By Bill Tweit
The second annual WOS meeting was as well attended as our first; almost 100 people participated in the meeting, banquet and/or field trips. The field trips exceeded our wildest expectations for mid September on the outer coast, usually excellent for birding anyway. Our weekend total (including the Friday pelagic trip) was 158 species, with some outstanding rarities. Even the weather favored us.
The speakers at the afternoon meeting focused on shorebird biology and conservation: Dennis Paulson, Bob Morse and Eric Cummins were all articulate and appreciated. Linda Feltner, our banquet speaker, gave a great presentation on the development of a bird print, using a Great Homed Owl watercolor she had done asan example. Linda had some stimulating observations about mixing a birder’s and an artist’s point of view.
A front passed through on Friday, making the pelagic trips a bit uncomfortable for some, but Saturday and Sunday were calm, dry and not too warm-great birding weather. The 158 species included two possible first state records! Both boats on the pelagic trip (over 60 people) had looks at a Manx Shearwater with the Sooties in the Grays Harbor Channel, and an even more intriguing bird was a black and white pterodroma that may have been a Juan Fernandez (also called White-necked) Petrel. The shearwater had been reported from the state previously, but the records had not been officially accepted (they will doubtless be reexamined). Whatever the petrel was had never been seen anywhere near this partof the world before!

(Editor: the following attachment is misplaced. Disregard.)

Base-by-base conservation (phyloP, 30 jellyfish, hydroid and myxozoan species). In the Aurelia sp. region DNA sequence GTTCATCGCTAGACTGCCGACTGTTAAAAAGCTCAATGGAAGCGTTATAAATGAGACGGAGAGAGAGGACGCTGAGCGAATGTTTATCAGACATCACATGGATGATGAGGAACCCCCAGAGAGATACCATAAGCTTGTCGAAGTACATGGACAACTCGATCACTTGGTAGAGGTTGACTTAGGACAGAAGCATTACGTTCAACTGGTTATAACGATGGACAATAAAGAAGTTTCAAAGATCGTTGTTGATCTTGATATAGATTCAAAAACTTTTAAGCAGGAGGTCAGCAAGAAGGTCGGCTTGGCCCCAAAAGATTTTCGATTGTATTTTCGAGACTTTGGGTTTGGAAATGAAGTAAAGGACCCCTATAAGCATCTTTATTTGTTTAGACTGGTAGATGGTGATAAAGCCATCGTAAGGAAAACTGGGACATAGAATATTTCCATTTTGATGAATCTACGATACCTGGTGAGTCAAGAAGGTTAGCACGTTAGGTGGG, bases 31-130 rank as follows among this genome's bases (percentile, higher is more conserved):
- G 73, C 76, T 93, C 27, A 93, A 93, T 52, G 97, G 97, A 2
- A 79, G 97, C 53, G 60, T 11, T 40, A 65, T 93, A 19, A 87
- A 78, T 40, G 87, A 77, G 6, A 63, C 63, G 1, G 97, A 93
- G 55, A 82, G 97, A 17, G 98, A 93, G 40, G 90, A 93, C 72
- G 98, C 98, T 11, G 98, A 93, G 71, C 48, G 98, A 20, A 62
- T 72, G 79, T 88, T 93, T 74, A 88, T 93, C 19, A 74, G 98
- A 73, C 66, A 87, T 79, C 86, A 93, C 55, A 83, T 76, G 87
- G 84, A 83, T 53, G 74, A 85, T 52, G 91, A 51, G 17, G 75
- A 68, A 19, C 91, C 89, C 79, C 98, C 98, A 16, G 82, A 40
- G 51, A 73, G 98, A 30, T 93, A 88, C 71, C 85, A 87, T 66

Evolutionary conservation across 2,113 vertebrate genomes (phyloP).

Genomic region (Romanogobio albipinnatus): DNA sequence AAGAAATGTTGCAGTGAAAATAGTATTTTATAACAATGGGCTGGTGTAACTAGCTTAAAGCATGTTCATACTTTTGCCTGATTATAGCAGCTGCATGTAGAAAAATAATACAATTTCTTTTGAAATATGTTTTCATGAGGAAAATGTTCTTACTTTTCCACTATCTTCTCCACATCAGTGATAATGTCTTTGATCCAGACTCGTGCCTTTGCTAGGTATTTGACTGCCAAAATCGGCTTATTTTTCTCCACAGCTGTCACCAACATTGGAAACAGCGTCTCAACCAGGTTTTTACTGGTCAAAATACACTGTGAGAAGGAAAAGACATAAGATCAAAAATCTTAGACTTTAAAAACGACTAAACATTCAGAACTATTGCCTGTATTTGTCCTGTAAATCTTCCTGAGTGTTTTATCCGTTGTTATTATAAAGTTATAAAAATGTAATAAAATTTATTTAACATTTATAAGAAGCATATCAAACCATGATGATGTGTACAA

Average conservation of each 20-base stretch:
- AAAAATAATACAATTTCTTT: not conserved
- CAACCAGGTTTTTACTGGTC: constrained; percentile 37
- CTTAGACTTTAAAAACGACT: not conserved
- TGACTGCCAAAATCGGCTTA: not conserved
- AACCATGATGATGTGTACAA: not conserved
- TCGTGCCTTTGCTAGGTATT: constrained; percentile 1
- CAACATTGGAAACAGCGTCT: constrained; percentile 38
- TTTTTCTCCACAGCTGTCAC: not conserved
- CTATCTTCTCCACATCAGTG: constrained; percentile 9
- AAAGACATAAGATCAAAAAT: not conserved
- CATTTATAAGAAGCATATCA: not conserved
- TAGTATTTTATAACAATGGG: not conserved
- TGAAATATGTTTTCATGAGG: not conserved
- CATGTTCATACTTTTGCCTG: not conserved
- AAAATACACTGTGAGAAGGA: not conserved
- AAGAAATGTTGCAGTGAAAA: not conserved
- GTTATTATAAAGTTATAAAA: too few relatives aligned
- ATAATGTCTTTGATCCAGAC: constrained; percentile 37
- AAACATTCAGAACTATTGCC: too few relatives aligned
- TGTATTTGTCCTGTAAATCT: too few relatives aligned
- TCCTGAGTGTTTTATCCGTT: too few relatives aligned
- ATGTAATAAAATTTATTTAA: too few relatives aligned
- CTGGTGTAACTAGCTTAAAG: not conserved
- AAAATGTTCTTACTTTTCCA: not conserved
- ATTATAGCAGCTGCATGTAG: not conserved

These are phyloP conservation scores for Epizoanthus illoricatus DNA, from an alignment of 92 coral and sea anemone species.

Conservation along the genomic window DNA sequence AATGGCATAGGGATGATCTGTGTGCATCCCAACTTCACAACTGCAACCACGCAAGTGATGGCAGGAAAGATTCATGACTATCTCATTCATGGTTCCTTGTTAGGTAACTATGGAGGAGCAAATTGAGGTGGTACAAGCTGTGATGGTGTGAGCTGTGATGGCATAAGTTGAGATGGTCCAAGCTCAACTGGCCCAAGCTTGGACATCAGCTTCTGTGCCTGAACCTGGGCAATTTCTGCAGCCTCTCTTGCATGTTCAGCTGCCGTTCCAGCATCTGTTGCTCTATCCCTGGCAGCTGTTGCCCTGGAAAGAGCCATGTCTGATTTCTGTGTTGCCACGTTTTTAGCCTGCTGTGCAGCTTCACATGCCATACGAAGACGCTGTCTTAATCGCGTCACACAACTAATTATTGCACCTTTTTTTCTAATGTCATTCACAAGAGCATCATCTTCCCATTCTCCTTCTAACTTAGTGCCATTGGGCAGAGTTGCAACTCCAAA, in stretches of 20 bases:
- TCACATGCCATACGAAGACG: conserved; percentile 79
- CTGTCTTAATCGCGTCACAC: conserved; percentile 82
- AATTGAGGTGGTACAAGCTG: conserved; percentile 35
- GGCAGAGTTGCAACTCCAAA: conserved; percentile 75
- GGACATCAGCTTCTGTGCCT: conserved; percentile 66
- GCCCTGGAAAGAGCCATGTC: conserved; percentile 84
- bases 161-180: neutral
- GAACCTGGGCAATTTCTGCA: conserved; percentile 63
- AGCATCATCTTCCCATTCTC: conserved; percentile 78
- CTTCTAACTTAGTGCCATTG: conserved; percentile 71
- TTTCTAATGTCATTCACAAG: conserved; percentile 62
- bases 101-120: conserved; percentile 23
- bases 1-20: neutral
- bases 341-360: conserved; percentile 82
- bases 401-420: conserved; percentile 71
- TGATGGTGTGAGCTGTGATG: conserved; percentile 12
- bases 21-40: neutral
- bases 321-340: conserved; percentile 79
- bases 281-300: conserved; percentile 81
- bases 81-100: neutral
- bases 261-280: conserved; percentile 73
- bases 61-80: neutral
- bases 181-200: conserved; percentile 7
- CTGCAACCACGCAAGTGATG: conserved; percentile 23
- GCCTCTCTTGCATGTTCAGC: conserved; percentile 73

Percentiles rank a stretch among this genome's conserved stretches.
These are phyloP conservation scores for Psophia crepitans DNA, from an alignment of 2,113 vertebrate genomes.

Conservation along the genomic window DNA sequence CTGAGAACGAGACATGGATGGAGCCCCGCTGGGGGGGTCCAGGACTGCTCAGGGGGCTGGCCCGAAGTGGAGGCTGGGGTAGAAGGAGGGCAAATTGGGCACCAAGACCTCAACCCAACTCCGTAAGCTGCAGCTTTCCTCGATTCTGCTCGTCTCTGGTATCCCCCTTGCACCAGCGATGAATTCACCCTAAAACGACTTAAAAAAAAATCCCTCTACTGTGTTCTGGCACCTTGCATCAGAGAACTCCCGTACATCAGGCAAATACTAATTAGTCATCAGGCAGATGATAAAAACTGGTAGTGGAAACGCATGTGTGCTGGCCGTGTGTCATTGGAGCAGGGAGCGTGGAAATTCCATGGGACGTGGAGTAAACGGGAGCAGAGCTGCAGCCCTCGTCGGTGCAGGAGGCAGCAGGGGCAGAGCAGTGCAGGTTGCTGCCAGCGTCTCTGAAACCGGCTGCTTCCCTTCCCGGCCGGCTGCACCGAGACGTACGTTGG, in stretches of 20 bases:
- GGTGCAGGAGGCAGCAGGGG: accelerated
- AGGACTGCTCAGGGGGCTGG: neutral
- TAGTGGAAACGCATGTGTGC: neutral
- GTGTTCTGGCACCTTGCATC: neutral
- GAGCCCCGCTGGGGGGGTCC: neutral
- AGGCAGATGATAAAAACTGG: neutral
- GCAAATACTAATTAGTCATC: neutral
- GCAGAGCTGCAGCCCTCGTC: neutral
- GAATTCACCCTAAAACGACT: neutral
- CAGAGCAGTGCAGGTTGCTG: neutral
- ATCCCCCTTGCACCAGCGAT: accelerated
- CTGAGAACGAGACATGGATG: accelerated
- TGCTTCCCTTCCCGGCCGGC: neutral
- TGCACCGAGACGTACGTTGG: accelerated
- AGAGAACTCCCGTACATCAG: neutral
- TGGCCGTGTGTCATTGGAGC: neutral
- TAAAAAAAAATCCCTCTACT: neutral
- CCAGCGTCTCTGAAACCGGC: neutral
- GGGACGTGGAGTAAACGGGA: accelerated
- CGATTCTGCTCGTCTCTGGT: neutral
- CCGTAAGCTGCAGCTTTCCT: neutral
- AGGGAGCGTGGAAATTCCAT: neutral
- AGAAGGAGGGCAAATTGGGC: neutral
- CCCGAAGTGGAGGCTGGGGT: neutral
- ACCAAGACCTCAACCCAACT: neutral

Other great birds included a Prairie Falcon (first Ocean Shores record-sparring with a Peale’s Peregrine at one point!), a Ruff and a Palm Warbler at Ocean Shores, a Bar-tailed Godwit and two Elegant Terns at Tokeland, and single Franklin’s Gulls at Aberdeen and Tokeland. This wasa remarkable collection of birds and a pretty remarkable collection of birders as well.